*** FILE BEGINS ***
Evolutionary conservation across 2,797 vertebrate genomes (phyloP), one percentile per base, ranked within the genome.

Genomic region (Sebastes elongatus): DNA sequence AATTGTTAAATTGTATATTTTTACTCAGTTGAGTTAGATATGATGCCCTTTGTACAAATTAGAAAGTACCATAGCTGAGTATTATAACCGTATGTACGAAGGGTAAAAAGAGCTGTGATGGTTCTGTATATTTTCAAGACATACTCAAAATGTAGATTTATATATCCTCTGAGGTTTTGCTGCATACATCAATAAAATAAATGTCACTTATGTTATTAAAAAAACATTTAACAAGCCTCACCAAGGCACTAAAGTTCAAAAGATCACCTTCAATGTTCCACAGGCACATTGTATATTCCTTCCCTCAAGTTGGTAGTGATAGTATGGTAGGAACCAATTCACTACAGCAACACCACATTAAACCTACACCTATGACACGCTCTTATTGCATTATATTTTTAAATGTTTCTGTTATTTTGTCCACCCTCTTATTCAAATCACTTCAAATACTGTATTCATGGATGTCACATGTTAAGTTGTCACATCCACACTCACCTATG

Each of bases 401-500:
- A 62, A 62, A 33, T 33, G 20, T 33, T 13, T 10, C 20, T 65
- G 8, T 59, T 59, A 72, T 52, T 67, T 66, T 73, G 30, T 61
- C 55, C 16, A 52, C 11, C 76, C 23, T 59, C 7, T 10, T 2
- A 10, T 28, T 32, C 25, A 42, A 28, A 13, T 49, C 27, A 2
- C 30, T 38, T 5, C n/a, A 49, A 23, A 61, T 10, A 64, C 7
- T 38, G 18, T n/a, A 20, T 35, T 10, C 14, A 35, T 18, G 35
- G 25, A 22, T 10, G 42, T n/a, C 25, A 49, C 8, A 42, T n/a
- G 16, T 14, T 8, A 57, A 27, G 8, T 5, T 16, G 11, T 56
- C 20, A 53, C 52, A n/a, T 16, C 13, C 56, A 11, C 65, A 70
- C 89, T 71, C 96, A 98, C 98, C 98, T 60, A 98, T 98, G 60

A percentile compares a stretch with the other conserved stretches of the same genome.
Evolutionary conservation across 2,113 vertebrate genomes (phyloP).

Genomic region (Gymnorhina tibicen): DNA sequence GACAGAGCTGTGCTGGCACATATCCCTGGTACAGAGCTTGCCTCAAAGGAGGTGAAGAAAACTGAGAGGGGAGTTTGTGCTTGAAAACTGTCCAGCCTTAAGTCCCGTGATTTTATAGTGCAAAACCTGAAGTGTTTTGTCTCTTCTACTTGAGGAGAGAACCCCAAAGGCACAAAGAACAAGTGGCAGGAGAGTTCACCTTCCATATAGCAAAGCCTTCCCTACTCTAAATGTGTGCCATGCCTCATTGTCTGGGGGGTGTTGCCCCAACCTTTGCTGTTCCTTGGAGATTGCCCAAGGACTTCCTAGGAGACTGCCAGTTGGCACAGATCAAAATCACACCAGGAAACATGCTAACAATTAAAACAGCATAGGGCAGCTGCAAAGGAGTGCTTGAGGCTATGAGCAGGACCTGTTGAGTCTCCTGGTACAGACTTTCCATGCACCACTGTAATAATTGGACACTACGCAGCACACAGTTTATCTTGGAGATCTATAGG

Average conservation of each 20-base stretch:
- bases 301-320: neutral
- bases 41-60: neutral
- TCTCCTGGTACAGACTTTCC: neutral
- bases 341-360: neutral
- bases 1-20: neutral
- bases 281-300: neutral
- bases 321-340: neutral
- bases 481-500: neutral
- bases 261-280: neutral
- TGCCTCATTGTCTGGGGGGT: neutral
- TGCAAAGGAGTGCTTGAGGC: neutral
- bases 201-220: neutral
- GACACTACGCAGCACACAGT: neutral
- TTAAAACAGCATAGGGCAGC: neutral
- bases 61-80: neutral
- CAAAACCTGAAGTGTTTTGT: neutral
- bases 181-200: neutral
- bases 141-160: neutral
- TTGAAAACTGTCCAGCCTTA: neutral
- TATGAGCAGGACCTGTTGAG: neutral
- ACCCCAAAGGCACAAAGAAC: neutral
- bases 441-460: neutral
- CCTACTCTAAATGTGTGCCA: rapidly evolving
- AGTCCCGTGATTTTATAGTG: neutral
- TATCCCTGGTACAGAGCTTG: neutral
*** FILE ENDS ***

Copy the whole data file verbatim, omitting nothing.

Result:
Evolutionary conservation across 2,797 vertebrate genomes (phyloP), one percentile per base, ranked within the genome.

Genomic region (Sebastes elongatus): DNA sequence AATTGTTAAATTGTATATTTTTACTCAGTTGAGTTAGATATGATGCCCTTTGTACAAATTAGAAAGTACCATAGCTGAGTATTATAACCGTATGTACGAAGGGTAAAAAGAGCTGTGATGGTTCTGTATATTTTCAAGACATACTCAAAATGTAGATTTATATATCCTCTGAGGTTTTGCTGCATACATCAATAAAATAAATGTCACTTATGTTATTAAAAAAACATTTAACAAGCCTCACCAAGGCACTAAAGTTCAAAAGATCACCTTCAATGTTCCACAGGCACATTGTATATTCCTTCCCTCAAGTTGGTAGTGATAGTATGGTAGGAACCAATTCACTACAGCAACACCACATTAAACCTACACCTATGACACGCTCTTATTGCATTATATTTTTAAATGTTTCTGTTATTTTGTCCACCCTCTTATTCAAATCACTTCAAATACTGTATTCATGGATGTCACATGTTAAGTTGTCACATCCACACTCACCTATG

Each of bases 401-500:
- A 62, A 62, A 33, T 33, G 20, T 33, T 13, T 10, C 20, T 65
- G 8, T 59, T 59, A 72, T 52, T 67, T 66, T 73, G 30, T 61
- C 55, C 16, A 52, C 11, C 76, C 23, T 59, C 7, T 10, T 2
- A 10, T 28, T 32, C 25, A 42, A 28, A 13, T 49, C 27, A 2
- C 30, T 38, T 5, C n/a, A 49, A 23, A 61, T 10, A 64, C 7
- T 38, G 18, T n/a, A 20, T 35, T 10, C 14, A 35, T 18, G 35
- G 25, A 22, T 10, G 42, T n/a, C 25, A 49, C 8, A 42, T n/a
- G 16, T 14, T 8, A 57, A 27, G 8, T 5, T 16, G 11, T 56
- C 20, A 53, C 52, A n/a, T 16, C 13, C 56, A 11, C 65, A 70
- C 89, T 71, C 96, A 98, C 98, C 98, T 60, A 98, T 98, G 60

A percentile compares a stretch with the other conserved stretches of the same genome.
Evolutionary conservation across 2,113 vertebrate genomes (phyloP).

Genomic region (Gymnorhina tibicen): DNA sequence GACAGAGCTGTGCTGGCACATATCCCTGGTACAGAGCTTGCCTCAAAGGAGGTGAAGAAAACTGAGAGGGGAGTTTGTGCTTGAAAACTGTCCAGCCTTAAGTCCCGTGATTTTATAGTGCAAAACCTGAAGTGTTTTGTCTCTTCTACTTGAGGAGAGAACCCCAAAGGCACAAAGAACAAGTGGCAGGAGAGTTCACCTTCCATATAGCAAAGCCTTCCCTACTCTAAATGTGTGCCATGCCTCATTGTCTGGGGGGTGTTGCCCCAACCTTTGCTGTTCCTTGGAGATTGCCCAAGGACTTCCTAGGAGACTGCCAGTTGGCACAGATCAAAATCACACCAGGAAACATGCTAACAATTAAAACAGCATAGGGCAGCTGCAAAGGAGTGCTTGAGGCTATGAGCAGGACCTGTTGAGTCTCCTGGTACAGACTTTCCATGCACCACTGTAATAATTGGACACTACGCAGCACACAGTTTATCTTGGAGATCTATAGG

Average conservation of each 20-base stretch:
- bases 301-320: neutral
- bases 41-60: neutral
- TCTCCTGGTACAGACTTTCC: neutral
- bases 341-360: neutral
- bases 1-20: neutral
- bases 281-300: neutral
- bases 321-340: neutral
- bases 481-500: neutral
- bases 261-280: neutral
- TGCCTCATTGTCTGGGGGGT: neutral
- TGCAAAGGAGTGCTTGAGGC: neutral
- bases 201-220: neutral
- GACACTACGCAGCACACAGT: neutral
- TTAAAACAGCATAGGGCAGC: neutral
- bases 61-80: neutral
- CAAAACCTGAAGTGTTTTGT: neutral
- bases 181-200: neutral
- bases 141-160: neutral
- TTGAAAACTGTCCAGCCTTA: neutral
- TATGAGCAGGACCTGTTGAG: neutral
- ACCCCAAAGGCACAAAGAAC: neutral
- bases 441-460: neutral
- CCTACTCTAAATGTGTGCCA: rapidly evolving
- AGTCCCGTGATTTTATAGTG: neutral
- TATCCCTGGTACAGAGCTTG: neutral